It’s not just the news: the craziness coming out of Washington, or the unnerving responses to Democrats declaring that they are going to run for President. Kamala Harris in particular seems to be a lightning rod. I’m sure that her being a woman of color has nothing to do with that. (One of the frustrating things, as someone who has watched Harris’s career for many years now, is how some of the facts that have been used against her are twisted or taken out of context.) If candidates are subjected to unrealistic purity tests (we are looking for a President, not a messiah) we are screwed. It was this sort of crap on the part of Bernie and his people that helped get us Donald Trump. (Although a significant level of misogyny hurt, too. Not to mention Russian interference.)

No, I am facing a physical  challenge that, while not dangerous in and of itself, has some very significant lifestyle impacts. I have vertigo.

I’ve been fighting it for a while: having occasional dizzy spells. It had gotten more frequent, and my neurologist diagnosed it as being due to migraines. (We’ve been working on dealing with them.)  Then last Tuesday I had a spell so severe I could not stand up. It was scary, but went away after a few hours.

Thursday I had another. This time, I went to the “Marc Andreesen and Laura Arillaga-Andreesen Emergency Department” at Stanford. (If you look closely, the names on the sign are slightly larger than the words “Emergency Department.”) The E.D. was really slammed, and since I wasn’t having a heart attack or an apparent broken ankle, it took them a while until they got me out of the waiting room. (To be fair, though, once I got back I did not have to wait a long time before being taken to get a CT scan and after I got back from Radiology it was not at all long before I saw a doctor.)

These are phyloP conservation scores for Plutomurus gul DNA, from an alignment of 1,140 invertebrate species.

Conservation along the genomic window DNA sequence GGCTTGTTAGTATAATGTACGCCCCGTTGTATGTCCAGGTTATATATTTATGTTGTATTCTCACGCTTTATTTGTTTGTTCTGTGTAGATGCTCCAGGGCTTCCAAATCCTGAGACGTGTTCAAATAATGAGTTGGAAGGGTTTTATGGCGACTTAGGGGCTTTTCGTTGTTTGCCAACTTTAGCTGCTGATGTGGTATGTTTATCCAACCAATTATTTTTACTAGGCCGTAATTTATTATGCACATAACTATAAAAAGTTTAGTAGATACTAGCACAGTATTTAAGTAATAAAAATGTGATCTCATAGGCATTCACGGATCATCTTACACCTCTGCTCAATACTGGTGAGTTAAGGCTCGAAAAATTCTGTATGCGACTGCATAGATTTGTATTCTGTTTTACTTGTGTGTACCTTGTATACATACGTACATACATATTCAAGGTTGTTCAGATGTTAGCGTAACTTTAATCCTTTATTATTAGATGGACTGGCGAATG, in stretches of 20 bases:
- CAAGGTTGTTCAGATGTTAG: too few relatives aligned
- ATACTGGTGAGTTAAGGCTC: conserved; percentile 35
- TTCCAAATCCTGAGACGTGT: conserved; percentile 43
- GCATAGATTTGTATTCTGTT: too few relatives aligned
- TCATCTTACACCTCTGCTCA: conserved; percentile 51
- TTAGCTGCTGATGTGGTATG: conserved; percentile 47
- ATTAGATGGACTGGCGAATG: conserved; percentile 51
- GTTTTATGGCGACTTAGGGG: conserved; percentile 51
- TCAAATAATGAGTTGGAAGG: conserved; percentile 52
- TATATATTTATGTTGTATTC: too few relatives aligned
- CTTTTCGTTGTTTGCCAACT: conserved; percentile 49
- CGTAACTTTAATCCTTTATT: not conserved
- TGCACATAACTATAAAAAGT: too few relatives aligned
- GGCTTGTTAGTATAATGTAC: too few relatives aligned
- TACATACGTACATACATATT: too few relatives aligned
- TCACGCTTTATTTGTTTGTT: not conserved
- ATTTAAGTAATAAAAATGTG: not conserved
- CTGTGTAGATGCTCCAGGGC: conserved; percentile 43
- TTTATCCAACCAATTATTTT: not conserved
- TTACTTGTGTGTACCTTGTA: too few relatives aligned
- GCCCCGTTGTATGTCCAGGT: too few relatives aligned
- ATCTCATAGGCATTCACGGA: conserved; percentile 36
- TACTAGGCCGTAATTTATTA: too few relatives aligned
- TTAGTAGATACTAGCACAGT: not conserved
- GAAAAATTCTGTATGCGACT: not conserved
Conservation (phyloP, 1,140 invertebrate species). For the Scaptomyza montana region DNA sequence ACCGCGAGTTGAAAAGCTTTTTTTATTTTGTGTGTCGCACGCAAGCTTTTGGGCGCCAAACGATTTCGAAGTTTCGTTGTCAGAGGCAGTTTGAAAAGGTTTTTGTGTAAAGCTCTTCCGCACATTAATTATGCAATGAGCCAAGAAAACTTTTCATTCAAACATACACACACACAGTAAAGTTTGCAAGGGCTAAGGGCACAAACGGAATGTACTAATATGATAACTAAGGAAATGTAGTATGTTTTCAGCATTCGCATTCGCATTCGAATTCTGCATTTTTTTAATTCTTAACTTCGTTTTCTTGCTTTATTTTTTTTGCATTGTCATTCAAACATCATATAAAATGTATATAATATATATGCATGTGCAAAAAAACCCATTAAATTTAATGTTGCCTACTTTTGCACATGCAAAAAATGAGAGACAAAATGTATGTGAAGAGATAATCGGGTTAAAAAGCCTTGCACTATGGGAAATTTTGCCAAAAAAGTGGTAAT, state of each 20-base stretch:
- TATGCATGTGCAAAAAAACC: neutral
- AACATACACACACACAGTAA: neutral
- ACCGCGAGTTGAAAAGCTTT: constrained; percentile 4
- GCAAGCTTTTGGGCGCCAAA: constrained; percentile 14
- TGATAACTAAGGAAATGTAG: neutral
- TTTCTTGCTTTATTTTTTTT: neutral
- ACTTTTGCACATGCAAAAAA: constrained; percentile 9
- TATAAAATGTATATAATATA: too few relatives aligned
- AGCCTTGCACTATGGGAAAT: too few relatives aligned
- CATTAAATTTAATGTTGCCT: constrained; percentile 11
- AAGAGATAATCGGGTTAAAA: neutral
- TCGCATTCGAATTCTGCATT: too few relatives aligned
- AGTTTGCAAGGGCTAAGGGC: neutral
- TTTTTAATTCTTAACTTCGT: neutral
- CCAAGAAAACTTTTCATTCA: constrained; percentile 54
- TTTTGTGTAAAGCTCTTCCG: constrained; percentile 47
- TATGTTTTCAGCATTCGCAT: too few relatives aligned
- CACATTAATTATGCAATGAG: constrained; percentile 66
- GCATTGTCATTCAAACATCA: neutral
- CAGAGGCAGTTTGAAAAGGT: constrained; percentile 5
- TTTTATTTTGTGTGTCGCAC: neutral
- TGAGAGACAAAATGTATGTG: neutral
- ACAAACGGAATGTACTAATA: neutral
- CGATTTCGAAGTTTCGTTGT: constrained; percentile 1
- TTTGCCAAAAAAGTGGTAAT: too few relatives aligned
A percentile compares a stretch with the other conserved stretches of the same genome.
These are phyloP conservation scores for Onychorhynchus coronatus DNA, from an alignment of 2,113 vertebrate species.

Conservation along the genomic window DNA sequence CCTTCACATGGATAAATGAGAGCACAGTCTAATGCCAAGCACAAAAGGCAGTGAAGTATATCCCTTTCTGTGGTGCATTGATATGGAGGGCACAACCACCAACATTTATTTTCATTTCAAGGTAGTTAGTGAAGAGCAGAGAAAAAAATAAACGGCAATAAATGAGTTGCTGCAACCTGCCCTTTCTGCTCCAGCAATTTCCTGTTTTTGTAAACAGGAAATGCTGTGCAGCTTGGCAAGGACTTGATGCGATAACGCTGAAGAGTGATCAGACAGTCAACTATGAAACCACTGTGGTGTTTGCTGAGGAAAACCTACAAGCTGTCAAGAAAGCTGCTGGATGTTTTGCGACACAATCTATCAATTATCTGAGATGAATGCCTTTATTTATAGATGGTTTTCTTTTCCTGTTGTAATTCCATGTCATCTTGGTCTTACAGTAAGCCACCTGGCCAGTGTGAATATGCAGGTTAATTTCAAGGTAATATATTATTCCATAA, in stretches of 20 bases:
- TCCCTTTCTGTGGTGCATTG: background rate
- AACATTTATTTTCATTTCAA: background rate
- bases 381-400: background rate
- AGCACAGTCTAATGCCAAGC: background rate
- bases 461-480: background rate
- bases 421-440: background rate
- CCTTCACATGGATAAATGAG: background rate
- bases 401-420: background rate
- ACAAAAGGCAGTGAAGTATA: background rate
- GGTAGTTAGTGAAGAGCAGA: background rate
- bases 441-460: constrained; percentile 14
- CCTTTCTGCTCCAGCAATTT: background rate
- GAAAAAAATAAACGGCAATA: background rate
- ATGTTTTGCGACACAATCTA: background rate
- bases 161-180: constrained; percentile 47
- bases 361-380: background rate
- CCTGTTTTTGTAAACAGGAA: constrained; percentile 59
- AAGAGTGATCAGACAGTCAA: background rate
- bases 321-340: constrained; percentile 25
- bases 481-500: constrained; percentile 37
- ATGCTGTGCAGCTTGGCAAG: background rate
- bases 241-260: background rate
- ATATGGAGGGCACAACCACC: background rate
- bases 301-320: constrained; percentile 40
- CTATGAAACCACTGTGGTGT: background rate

After reviewing the CT the doctor said that it was clear, and they were talking to their neurologists and my neurologist and he’d get back to me. After about an hour, he came in and told me that both sets of neurologists agreed that this was consistent with my migraines. Damn. I was instructed to see my neurologist within a week. Then he looked me straight in the eye, and spoke the words that struck dread in my heart….

“Until you see your doctor, don’t drive.”

[Emphasis his.] Don’t drive? In the South Bay? Damn. I’m at the mercy of public transit (although if I develop a fit of vertigo it might be hard to walk to the bus) and Lyft. I can’t decide on a whim “I need some fresh air and to see some other scenery, let’s go to Shoreline Park.” I can’t say “Uh-oh, where did all the milk go? I need to go get some more.” If I get a job interview, I have to get Lyft.

I know that not driving is just common sense. When I told my friend Cris about the vertigo, and that the doctor said not to drive, his response was something along the lines of “Well, duh.”

So I’m stuck at home now. I think I am going to grab my blankie and go watch all the back Jeopardy! episodes I have on DVR.